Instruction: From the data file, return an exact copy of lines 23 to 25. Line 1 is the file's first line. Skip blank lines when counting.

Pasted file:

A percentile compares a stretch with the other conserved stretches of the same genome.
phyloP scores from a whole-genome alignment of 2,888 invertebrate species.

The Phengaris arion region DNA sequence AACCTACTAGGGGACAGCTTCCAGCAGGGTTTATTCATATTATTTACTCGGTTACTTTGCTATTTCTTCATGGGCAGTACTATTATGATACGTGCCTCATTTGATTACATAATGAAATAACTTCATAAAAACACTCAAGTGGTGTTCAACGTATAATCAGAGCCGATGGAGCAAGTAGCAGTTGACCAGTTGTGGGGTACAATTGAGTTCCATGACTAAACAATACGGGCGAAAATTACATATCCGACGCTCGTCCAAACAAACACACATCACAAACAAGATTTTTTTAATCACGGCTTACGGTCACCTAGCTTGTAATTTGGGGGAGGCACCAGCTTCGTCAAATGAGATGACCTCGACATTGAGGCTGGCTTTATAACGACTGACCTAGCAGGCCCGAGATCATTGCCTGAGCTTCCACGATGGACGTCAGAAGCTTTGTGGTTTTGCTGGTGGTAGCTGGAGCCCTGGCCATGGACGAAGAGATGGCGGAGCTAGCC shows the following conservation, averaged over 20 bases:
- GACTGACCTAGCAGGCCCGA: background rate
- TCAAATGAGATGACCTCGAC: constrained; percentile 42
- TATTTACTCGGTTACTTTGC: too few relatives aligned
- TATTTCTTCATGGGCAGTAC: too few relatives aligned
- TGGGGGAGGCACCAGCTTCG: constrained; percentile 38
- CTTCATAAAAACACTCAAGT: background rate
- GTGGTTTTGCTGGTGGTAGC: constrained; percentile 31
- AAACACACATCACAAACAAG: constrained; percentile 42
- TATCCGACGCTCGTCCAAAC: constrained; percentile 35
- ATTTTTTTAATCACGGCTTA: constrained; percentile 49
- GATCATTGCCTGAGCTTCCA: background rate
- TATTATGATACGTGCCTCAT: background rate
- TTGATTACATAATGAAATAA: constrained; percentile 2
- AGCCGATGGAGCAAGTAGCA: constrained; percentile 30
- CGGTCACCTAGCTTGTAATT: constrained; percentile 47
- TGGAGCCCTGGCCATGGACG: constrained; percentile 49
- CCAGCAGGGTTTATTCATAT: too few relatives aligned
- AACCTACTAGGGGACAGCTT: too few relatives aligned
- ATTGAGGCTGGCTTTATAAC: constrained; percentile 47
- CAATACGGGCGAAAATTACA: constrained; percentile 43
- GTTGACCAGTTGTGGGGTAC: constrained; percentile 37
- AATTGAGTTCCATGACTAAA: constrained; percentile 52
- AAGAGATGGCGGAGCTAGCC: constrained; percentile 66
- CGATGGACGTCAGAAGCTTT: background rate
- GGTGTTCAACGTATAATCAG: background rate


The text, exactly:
- CAATACGGGCGAAAATTACA: constrained; percentile 43
- GTTGACCAGTTGTGGGGTAC: constrained; percentile 37
- AATTGAGTTCCATGACTAAA: constrained; percentile 52